A writer’s duty is not to the publisher or developer, but to the reader. A writer who is provided a review copy of a game does not have an obligation to give the game a good review; they do have an obligation to review it thoughtfully and thoroughly, regardless of the resulting score. They should not have to fear possible blacklisting simply for expressing their opinions. Sure, if a reviewer just puts a game on blast without providing any kind of reasoning, or without having experienced everything the game had to offer, the developer/publisher should feel free not to send them any more games; that’s the prerogative of the developer or publisher, and should be expected. Otherwise, they need to just suck it up, accept the constructive criticism the writer provides, and try to do a better job next time.
T. Michael Murdock could have worded his review in a more professional and respectful manner; I cannot argue that. Even if T. Michael Murdock’s review was completely baseless, though, with no reasoning in it at all, a personal attack on the writer is uncalled for. It’s unprofessional, childish, and vindictive. Writers should never have to worry about a personal attack from a developer or publisher, whether they’ve written a good review or not. In this situation, Matt Corso (and any High Voltage Software employees who followed his suggestion) acted like petulant children and brought shame to the game.
SEGA, to my knowledge, has had nothing to do with this unprofessionalism and was not aware of it in any way.
We have received a response from Eric Nofsinger, Chief Creative Officer for High Voltage Software, regarding this issue. In it, he apologizes on behalf of High Voltage Software, but claims that the email was sincere, not sarcastic as I (and the rest of the Internet) have read it:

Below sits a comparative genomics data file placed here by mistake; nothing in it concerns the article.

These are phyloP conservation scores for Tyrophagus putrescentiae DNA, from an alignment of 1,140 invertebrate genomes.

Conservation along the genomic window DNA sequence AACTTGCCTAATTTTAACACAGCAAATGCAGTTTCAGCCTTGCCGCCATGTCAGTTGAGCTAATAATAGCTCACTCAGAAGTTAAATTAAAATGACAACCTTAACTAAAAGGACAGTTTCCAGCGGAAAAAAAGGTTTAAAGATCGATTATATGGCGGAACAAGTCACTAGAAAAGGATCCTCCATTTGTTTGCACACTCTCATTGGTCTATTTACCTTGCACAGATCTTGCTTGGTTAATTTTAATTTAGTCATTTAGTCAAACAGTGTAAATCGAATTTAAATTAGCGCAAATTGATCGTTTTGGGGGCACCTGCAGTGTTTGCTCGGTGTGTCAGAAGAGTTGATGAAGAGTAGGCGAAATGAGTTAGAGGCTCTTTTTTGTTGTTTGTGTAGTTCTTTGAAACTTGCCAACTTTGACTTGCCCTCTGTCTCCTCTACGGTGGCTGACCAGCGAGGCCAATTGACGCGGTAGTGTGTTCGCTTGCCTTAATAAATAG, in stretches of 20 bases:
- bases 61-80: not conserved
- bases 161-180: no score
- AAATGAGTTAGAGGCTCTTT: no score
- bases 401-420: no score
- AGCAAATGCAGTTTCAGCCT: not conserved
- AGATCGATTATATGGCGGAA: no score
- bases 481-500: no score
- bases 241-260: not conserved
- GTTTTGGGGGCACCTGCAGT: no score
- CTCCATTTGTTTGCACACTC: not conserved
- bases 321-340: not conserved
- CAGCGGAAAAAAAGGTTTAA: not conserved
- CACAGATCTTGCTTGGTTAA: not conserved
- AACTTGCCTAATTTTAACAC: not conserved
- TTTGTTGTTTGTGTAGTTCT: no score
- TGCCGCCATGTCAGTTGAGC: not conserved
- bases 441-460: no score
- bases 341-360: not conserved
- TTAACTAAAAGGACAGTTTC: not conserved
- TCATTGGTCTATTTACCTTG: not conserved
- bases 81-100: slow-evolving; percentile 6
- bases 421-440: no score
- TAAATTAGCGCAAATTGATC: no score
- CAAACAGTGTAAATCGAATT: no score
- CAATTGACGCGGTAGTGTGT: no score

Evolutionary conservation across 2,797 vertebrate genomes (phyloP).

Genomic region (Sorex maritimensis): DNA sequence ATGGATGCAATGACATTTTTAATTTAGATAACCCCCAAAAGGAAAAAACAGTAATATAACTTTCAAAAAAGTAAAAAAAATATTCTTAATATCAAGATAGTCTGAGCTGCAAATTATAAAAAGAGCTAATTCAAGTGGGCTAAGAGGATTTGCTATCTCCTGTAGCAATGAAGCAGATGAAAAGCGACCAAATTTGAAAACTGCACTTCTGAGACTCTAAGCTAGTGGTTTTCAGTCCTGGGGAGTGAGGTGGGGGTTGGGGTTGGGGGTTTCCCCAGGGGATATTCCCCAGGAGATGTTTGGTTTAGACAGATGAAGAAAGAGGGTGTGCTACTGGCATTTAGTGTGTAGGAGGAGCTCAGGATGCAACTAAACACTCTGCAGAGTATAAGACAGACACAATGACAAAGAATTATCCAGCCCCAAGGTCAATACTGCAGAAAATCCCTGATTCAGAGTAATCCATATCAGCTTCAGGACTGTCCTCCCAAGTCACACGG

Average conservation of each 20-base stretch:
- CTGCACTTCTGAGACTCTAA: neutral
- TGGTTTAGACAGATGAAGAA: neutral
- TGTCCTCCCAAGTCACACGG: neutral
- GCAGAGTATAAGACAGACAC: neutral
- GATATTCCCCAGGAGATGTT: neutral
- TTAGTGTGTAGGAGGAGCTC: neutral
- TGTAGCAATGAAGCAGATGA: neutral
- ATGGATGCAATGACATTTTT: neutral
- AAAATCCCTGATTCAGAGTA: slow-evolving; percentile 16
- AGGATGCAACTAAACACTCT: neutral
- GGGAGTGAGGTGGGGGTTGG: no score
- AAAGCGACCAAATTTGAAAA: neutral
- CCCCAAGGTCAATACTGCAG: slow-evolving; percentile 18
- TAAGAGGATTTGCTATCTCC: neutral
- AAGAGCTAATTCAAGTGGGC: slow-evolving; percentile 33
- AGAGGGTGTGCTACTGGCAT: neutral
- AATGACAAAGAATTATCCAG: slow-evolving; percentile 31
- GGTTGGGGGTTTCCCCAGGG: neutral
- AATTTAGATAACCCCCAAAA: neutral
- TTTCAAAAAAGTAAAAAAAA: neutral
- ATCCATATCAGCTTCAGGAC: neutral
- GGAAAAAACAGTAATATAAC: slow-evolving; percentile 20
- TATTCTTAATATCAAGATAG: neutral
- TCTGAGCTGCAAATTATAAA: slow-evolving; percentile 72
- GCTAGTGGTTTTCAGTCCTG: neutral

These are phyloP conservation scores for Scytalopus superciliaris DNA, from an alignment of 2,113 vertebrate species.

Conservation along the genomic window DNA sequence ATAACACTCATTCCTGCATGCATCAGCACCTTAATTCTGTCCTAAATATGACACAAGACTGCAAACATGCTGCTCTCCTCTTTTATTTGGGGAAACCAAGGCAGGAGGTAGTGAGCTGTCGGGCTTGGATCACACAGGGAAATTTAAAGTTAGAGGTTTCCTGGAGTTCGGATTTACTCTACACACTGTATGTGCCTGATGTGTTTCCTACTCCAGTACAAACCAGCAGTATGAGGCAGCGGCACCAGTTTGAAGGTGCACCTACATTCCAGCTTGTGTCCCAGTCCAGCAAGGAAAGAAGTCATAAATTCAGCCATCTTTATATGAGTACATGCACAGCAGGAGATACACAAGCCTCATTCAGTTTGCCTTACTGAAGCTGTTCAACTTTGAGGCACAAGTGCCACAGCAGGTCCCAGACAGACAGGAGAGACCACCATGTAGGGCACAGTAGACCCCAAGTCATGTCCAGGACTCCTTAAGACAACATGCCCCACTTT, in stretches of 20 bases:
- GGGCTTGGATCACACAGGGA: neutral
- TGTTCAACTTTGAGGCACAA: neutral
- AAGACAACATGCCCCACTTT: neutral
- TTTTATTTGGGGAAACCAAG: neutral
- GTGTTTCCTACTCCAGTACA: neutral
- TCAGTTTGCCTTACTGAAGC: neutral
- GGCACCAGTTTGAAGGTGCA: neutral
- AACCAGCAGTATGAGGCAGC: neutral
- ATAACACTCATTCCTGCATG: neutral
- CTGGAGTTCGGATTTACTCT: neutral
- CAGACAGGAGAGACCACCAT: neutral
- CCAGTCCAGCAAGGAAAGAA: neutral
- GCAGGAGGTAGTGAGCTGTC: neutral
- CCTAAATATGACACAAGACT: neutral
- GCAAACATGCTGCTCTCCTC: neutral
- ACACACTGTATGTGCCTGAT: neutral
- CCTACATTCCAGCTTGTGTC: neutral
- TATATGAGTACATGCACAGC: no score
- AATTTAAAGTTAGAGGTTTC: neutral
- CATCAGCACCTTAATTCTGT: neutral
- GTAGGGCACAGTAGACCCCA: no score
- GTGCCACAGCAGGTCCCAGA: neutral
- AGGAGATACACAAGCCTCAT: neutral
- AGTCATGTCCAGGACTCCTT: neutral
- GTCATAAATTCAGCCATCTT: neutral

Matt Corso did indeed write that internal email, however if you read the email he encourages folks to read Mike’s book and then write their own review in a “turn-about is fairplay” sort of way. The email went to 70+ people on the list contains nothing slanderous or inflammatory; I believe people took it as such (the fact that there aren’t 70 negative reviews would support that assumption). Sure, it’s a tad unprofessional but if you knew Matt personally as I do, you would know it was nothing more than a tongue-in-cheek jibe at most. And for that, I apologize on behalf of High Voltage Software.
He brought the issue up to Matt Corso, who apologized, saying:
My mind really wasn’t in that dark of a place when I wrote that. In fact I seriously considered buying the book myself. I wanted to know how good it really was that this guy felt so in the right to trash our game and give away the ending like he did. And then post a plug to his book at the end, implying that we suck and he is totally great. Then I forgot about it, and got busy with other stuff. But I can see why some people might try to read more into this. But I did mention that people should read the book before giving a review.
He closes with the following:
My point is: I did want you to know we don’t hold a grudge against reviewers for their opinions. We learn through critique.
While I absolutely appreciate the professional and polite response from Eric, I do feel compelled to point out that when reading the captured internal email from subject to closing, you can’t help but find it to be an indirect call to his staff to submit negative reviews on the review author’s book. After a negative review like the one T. Michael Murdock presented, “We Heart Joystiq” and “…return the favor…” do not exactly convey sincerity. Additionally, after this news broke, three of the four negative reviews have disappeared from the Amazon page. Whether this is from Amazon cleaning up obvious troll comments or the commenters removing their own troll comments, I don’t know.
To be clear on our position, we feel the issue is not necessarily the negative comments (because they honestly COULD have come from anyone), but rather the seemingly indirect and sarcastic instruction from Matt Corso to his staff to do so.